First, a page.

Tag Archives: twitter

Review: Amusing Ourselves To Death

Every now and again you find yourself coming across a particular book being mentioned over and over again in various different settings, until you eventually succumb and go out and read it. One such book that I’ve just reached the end of is Neil Postman’s “Amusing Ourselves To Death“. Originally released in 1985, it’s a treatise on how television affects the way we think as a culture, and particularly on how we engage with and discuss important subjects like politics, religion and education.

It opens with a compelling comparison of two grim predictions of the future made in the mid 20th century: those of George Orwell in his book 1984, and Aldous Huxley in his book Brave New World. Here’s a little snippet:

“Contrary to common belief even among the educated, Huxley and Orwell did not prophesy the same thing. Orwell warns that we will be overcome by an externally imposed oppression. But in Huxley’s vision, no Big Brother is required to deprive people of their autonomy, maturity and history. As he saw it, people will come to love their oppression, to adore the technologies that undo their capacities to think. What Orwell feared were those who would ban books. What Huxley feared was that there would be no reason to ban a book, for there would be no one who wanted to read one. Orwell feared those who would deprive us of information. Huxley feared those who would give us so much that we would be reduced to passivity and egoism. Orwell feared that the truth would be concealed from us. Huxley feared that the truth would be drowned in a sea of irrelevance.”

Postman then goes on to argue that Huxley’s fears were well-grounded, and that the age of the television has, to a large degree, brought them to pass. His argument is essentially that the medium used to communicate information always shapes how that message is received and understood. Just as the invention of the printing press created a culture dominated by “typographic thinking”, where sustained and reasoned arguments prevail and the aim is to establish the veracity of a particular truth claim, so the invention of the telegram and then television has ushered in a new era of show business where entertainment is king and truth is irrelevant. Commercials for products today rarely spend much time setting forth actual arguments related to their product for why it’s worth your money; instead they focus on you, the viewer, and seek to make you recognise what your life is missing – what void their product can supposedly gratify.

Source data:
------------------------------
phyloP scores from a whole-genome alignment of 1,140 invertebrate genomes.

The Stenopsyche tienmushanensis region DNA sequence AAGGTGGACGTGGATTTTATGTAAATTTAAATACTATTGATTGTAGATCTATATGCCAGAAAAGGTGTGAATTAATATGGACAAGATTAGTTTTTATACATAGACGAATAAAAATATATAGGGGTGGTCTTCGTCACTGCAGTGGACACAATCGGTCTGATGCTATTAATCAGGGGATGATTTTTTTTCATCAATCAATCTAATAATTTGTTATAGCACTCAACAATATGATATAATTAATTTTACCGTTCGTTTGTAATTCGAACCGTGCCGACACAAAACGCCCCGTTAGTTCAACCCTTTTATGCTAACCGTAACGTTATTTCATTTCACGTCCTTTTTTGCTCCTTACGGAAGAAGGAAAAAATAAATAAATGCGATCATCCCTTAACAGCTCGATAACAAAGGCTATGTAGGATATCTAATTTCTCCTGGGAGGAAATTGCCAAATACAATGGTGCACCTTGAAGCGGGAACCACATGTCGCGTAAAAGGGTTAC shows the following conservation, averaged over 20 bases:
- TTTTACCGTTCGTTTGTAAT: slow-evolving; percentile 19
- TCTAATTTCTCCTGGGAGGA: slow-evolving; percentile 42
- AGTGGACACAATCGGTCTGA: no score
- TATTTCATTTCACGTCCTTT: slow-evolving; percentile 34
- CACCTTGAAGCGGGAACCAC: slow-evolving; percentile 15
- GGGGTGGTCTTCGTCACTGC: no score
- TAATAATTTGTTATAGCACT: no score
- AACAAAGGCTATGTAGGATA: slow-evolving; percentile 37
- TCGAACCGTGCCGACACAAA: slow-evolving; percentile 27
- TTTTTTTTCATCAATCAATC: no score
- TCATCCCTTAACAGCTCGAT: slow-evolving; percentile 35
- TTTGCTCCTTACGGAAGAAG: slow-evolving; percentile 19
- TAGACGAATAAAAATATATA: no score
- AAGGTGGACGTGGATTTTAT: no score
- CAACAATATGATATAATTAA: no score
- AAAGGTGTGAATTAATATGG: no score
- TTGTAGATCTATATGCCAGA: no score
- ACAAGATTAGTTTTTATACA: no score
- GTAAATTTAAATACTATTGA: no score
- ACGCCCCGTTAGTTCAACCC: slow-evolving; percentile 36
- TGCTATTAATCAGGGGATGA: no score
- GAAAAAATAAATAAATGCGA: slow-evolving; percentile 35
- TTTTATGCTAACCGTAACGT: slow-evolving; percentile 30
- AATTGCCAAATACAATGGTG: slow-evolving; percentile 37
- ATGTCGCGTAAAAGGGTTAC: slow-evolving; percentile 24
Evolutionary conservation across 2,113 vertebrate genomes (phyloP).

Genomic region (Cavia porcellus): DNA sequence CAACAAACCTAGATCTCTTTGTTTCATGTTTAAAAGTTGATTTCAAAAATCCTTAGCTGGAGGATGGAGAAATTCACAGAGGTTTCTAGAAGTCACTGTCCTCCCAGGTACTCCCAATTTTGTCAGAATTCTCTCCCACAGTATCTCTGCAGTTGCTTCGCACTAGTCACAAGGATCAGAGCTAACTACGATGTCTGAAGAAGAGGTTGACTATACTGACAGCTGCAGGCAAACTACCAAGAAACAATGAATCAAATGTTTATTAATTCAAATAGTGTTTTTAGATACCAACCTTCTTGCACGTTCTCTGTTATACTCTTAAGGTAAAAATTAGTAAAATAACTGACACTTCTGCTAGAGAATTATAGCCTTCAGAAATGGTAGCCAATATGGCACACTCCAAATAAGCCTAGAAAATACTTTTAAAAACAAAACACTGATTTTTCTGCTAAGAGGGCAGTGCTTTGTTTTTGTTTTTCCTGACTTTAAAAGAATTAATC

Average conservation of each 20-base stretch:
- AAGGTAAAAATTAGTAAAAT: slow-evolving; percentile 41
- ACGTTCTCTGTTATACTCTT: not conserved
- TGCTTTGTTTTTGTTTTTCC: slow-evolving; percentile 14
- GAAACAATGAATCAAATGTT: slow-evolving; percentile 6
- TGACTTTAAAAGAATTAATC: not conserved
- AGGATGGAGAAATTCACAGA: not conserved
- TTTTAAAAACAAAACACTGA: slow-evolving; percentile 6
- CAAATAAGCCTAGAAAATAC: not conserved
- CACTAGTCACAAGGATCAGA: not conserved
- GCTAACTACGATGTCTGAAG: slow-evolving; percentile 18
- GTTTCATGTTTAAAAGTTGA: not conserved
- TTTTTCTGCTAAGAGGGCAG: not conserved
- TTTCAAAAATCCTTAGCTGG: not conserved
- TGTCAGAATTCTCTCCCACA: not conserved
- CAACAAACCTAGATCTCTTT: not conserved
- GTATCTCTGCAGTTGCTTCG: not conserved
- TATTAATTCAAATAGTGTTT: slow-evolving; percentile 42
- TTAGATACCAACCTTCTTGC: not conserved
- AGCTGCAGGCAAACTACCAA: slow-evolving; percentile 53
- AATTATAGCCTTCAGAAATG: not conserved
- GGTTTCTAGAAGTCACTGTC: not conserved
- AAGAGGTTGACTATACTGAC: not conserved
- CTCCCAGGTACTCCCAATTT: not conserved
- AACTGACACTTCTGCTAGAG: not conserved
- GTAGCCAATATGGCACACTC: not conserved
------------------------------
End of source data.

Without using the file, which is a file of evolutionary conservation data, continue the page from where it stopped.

Lots of the illustrations Postman uses are fairly dated and also from a US context, and I generally didn’t recognise the names of the particular TV stars he was referencing. But I think the actual arguments he makes are more relevant than ever, and are as true of the internet as they are of television, if not more so. Two points in particular really stood out for me:

  1. One is the way that television eliminates any sense of context. No prior knowledge is assumed, and you can often pick up a show even when you switch on part way through. TV news shows are a selection of entirely independent slots, and all it takes is a brief segue “and now…. this” to get from some horrific news of an earthquake in Japan to some utterly banal segment about a talking dog in Montana. No response is required of you as a viewer, and even the bad news ends up becoming a disturbing form of entertainment. The fact that it’s all put side by side as though it were equally important ends up reducing it to the level of trivia. Postman suggests that it’s no coincidence that the rise in popularity of the crossword came at the same time as the invention of the telegram, as people had to find a use for all this irrelevant information they had now gained access to. As much as I enjoy using Twitter, it really is everything Postman warns against on steroids, as serious news items are squashed between photos of people’s dinner and a YouTube video of a machete-firing crossbow. Context is impossible on Twitter, so providing a quick laugh is by far and away the easiest way to engage your followers.
  2. The other thing that got me thinking, particularly as I work on my Old Testament adventure game, is how the medium always shapes the message. Since television is all about entertainment (and the shows that fail to entertain, nobody watches) it is impossible for it to portray subjects such as religion without ultimately distorting them into something entertaining. A religion that makes demands of you – such as Jesus’ description of the Christian life as the way of the cross, with the daily need to die to self – simply doesn’t play well on television. It’s too easy just to change the channel. It’s no surprise then that the importance of theology and of making actual truth claims about the nature of God and man has waned, and loud and showy rock concert-style church services has risen instead. It’s really given me pause for thought about what I’m at risk of communicating in a video game based on Old Testament passages – not that it’s impossible to do it faithfully, but just that there will be real challenges involved, since the very fact that it’s being presented in a different medium means that the message will be heard differently.

Is Neil Postman just a grumpy old curmudgeon? I don’t know. Maybe he does overstate his case at times. But I think his aim is simply to make people aware of the effects of television and not to be blind to them, and in that I think he definitely succeeds. There’s a lot of great food for thought, and being more aware of the quality of the air you’re breathing can’t be a bad thing.